Oli Bachaspati: I think that's the challenge, right? And that's the challenge that public-private partnerships like Instacart and DoorDash are trying to address. And one of the main barriers to accessing healthy food is the lack of a nearby store. Then transportation becomes an issue, right? If you have to drive 10 or 15 miles to get to the nearest store, that's what many people do in rural communities. That's a challenge.

So what companies like Instacart are proposing is that they can provide access by providing transportation for food delivery to areas and stores with limited access. Another thing you really need to think about is shipping costs. So, with their current efforts, they're subsidizing it, paying shipping fees for up to four months or so. But what happens after four months?

For example, people on SNAP (Food Stamp Program) can now make online purchases in all 50 states, which is a huge accomplishment. The biggest challenge, however, is that SNAP doesn't pay for shipping. And if we can find a way to address this shipping fee issue with public-private partnerships like Instacart, I think the shipping fee issue is an issue that needs to be addressed.

Brody: Well, then how do you overcome it? In some cases, perhaps food and delivery, but at least you have an idea in your head who will ultimately foot the bill for the delivery?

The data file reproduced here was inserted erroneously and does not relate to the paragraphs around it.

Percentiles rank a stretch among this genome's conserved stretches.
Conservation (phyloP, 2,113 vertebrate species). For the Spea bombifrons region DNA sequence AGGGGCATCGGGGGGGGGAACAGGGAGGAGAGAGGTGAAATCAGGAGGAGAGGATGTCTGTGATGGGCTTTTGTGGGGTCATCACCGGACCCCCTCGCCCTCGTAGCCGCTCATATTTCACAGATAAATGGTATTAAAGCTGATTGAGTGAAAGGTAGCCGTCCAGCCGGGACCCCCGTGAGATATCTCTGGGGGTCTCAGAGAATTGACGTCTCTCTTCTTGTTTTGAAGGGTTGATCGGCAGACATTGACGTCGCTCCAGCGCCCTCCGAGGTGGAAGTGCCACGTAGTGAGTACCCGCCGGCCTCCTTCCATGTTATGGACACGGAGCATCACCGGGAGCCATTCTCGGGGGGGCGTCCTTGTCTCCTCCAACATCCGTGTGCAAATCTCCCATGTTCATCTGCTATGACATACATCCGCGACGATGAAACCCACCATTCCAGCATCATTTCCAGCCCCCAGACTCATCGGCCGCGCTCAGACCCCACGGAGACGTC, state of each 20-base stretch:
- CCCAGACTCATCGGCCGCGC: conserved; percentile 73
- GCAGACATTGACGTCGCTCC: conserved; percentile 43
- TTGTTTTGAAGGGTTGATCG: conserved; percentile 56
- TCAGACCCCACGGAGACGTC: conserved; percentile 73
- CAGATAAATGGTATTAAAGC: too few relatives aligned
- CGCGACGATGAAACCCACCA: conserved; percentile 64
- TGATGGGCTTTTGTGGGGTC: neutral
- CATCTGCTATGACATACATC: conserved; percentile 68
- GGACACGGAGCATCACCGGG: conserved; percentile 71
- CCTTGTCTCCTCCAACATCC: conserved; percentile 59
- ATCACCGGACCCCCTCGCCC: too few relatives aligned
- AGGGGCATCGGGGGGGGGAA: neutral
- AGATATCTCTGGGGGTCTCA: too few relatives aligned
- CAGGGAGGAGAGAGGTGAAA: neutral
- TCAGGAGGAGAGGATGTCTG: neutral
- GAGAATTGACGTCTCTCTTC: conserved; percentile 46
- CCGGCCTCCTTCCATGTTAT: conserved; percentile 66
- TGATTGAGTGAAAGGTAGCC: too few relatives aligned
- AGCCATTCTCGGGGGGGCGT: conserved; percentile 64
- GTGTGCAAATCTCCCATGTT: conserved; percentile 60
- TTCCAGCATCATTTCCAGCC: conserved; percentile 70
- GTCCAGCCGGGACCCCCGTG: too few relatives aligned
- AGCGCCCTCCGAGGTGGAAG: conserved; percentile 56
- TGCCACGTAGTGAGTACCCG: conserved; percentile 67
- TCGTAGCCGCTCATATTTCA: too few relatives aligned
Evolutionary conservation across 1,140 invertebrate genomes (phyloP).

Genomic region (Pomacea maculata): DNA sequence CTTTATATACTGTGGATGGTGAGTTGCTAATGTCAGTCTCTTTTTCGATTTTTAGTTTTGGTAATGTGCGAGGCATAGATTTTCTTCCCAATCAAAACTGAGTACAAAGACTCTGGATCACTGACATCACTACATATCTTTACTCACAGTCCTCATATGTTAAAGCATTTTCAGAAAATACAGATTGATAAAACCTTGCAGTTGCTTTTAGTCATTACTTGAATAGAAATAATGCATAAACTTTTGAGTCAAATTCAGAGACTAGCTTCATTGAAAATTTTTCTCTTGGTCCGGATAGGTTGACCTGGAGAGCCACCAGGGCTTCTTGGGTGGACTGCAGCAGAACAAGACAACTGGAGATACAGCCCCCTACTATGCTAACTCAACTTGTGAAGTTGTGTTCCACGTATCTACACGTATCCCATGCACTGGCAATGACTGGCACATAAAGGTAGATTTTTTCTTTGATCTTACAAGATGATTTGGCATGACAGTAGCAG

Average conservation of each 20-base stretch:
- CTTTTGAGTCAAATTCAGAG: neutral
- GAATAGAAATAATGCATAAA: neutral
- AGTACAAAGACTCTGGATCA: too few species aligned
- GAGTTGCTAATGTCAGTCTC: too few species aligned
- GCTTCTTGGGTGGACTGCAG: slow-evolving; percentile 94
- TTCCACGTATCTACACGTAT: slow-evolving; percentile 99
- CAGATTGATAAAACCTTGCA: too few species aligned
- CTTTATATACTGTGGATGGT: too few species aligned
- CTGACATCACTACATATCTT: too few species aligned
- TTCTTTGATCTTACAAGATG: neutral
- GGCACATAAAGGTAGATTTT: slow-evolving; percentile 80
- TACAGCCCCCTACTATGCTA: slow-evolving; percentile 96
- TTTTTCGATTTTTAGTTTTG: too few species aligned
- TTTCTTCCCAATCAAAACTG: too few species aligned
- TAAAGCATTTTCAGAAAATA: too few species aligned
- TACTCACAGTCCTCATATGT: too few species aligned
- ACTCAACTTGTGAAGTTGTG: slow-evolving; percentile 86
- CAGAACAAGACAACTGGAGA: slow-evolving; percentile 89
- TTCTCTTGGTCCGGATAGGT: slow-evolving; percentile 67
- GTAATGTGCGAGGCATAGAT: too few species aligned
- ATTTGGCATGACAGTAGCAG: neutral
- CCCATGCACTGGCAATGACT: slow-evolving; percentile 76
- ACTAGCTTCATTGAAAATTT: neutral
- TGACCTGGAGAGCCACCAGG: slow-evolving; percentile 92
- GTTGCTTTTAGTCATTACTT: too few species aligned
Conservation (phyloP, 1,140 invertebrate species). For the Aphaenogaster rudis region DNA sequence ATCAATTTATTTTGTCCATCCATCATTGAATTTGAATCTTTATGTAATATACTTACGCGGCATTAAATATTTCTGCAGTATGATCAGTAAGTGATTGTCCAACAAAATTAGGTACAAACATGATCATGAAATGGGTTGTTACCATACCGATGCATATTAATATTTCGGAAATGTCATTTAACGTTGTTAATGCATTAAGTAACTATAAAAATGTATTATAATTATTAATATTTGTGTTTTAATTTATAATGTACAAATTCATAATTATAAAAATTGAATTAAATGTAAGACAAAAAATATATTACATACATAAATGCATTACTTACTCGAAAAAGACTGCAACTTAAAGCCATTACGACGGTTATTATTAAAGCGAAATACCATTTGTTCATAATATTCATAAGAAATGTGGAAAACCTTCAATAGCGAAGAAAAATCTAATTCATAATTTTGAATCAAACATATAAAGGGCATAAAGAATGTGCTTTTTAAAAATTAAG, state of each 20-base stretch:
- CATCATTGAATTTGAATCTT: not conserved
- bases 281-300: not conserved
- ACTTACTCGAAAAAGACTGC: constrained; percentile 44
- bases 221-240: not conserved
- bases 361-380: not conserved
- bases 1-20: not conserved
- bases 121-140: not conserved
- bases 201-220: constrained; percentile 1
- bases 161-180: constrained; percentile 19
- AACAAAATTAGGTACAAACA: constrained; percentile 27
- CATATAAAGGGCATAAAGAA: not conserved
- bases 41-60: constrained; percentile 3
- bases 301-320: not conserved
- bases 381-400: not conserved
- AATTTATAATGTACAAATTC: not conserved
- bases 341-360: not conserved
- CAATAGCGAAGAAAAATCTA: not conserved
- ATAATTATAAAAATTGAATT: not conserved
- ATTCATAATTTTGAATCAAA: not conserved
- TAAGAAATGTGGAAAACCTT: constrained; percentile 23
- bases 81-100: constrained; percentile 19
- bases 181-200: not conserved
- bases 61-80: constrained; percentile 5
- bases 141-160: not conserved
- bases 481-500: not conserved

Oli Bachaspati: right. So I think food is a food assistance program like SNAP or WIC. I also think there's a whole movement to tie health care, Medicaid and other health insurance programs together so that other insurance companies step up and pay for healthy food. As a means of preventing and managing chronic diseases. However, according to the text of the law, SNAP cannot pay for items other than food. I think that's where we want to be. We want to build these kinds of public-private partnerships with industry partners, community partners, and perhaps employers who can provide solutions to make delivery happen. Solutions may include bulk deliveries to specific sites, or deliveries to work sites or childcare centers to minimize shipping costs.

Brody: Yeah. At the end of the day, how much potential do you think programs like the one Instacart has here have? How much damage could this do to the health problems we have in this country and in different communities? Do you think it has sex? Diet issues that we have in certain communities are like how and how big a role can something like this play?

Oli Bachaspati: I think food and meals are influenced by many different things. Therefore, there is no easy solution. One bullet solves everything. It's like one program that solves everything. So I think all of these programs have a very important role to play in impacting this society.

For example, food insecurity is a huge national issue. The bigger issue is nutritional security, and it goes beyond food security where we want to ensure that the food we have access to is actually healthy. So programs like Instacart and other industry partners can help improve access to healthy food. And in the future, as more programs evolve, they will use this technology to steer people towards healthier options and purchase unhealthy options that can now be done with food assistance programs. I think it can be kind of prevented.